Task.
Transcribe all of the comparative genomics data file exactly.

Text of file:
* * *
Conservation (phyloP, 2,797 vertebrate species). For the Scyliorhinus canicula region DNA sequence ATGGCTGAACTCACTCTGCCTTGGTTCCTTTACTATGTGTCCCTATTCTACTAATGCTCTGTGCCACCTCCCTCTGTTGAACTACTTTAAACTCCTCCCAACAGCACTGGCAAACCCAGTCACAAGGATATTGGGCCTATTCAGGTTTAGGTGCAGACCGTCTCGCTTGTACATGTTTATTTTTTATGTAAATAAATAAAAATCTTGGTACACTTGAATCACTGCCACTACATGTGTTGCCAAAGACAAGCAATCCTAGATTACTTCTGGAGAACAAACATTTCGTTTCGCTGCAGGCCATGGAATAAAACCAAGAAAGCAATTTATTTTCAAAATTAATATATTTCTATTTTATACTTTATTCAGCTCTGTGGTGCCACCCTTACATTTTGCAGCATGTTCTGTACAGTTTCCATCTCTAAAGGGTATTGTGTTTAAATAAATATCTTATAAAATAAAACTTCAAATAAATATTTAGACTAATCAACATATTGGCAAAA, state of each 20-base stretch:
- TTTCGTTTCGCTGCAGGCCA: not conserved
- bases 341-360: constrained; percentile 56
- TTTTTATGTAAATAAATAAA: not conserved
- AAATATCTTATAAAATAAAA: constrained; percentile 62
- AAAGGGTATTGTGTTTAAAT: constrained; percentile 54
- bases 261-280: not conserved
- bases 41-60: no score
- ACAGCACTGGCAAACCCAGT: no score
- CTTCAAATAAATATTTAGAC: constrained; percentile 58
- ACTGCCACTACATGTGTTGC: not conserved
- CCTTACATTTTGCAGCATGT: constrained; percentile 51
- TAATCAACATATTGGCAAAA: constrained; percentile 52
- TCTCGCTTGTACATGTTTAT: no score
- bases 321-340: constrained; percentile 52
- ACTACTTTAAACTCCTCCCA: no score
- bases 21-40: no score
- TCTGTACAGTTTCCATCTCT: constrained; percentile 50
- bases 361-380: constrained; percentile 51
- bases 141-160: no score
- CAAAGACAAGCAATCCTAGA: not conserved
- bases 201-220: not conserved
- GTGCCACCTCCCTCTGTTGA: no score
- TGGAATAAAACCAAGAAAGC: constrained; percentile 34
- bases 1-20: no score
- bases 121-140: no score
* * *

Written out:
Conservation (phyloP, 2,797 vertebrate species). For the Scyliorhinus canicula region DNA sequence ATGGCTGAACTCACTCTGCCTTGGTTCCTTTACTATGTGTCCCTATTCTACTAATGCTCTGTGCCACCTCCCTCTGTTGAACTACTTTAAACTCCTCCCAACAGCACTGGCAAACCCAGTCACAAGGATATTGGGCCTATTCAGGTTTAGGTGCAGACCGTCTCGCTTGTACATGTTTATTTTTTATGTAAATAAATAAAAATCTTGGTACACTTGAATCACTGCCACTACATGTGTTGCCAAAGACAAGCAATCCTAGATTACTTCTGGAGAACAAACATTTCGTTTCGCTGCAGGCCATGGAATAAAACCAAGAAAGCAATTTATTTTCAAAATTAATATATTTCTATTTTATACTTTATTCAGCTCTGTGGTGCCACCCTTACATTTTGCAGCATGTTCTGTACAGTTTCCATCTCTAAAGGGTATTGTGTTTAAATAAATATCTTATAAAATAAAACTTCAAATAAATATTTAGACTAATCAACATATTGGCAAAA, state of each 20-base stretch:
- TTTCGTTTCGCTGCAGGCCA: not conserved
- bases 341-360: constrained; percentile 56
- TTTTTATGTAAATAAATAAA: not conserved
- AAATATCTTATAAAATAAAA: constrained; percentile 62
- AAAGGGTATTGTGTTTAAAT: constrained; percentile 54
- bases 261-280: not conserved
- bases 41-60: no score
- ACAGCACTGGCAAACCCAGT: no score
- CTTCAAATAAATATTTAGAC: constrained; percentile 58
- ACTGCCACTACATGTGTTGC: not conserved
- CCTTACATTTTGCAGCATGT: constrained; percentile 51
- TAATCAACATATTGGCAAAA: constrained; percentile 52
- TCTCGCTTGTACATGTTTAT: no score
- bases 321-340: constrained; percentile 52
- ACTACTTTAAACTCCTCCCA: no score
- bases 21-40: no score
- TCTGTACAGTTTCCATCTCT: constrained; percentile 50
- bases 361-380: constrained; percentile 51
- bases 141-160: no score
- CAAAGACAAGCAATCCTAGA: not conserved
- bases 201-220: not conserved
- GTGCCACCTCCCTCTGTTGA: no score
- TGGAATAAAACCAAGAAAGC: constrained; percentile 34
- bases 1-20: no score
- bases 121-140: no score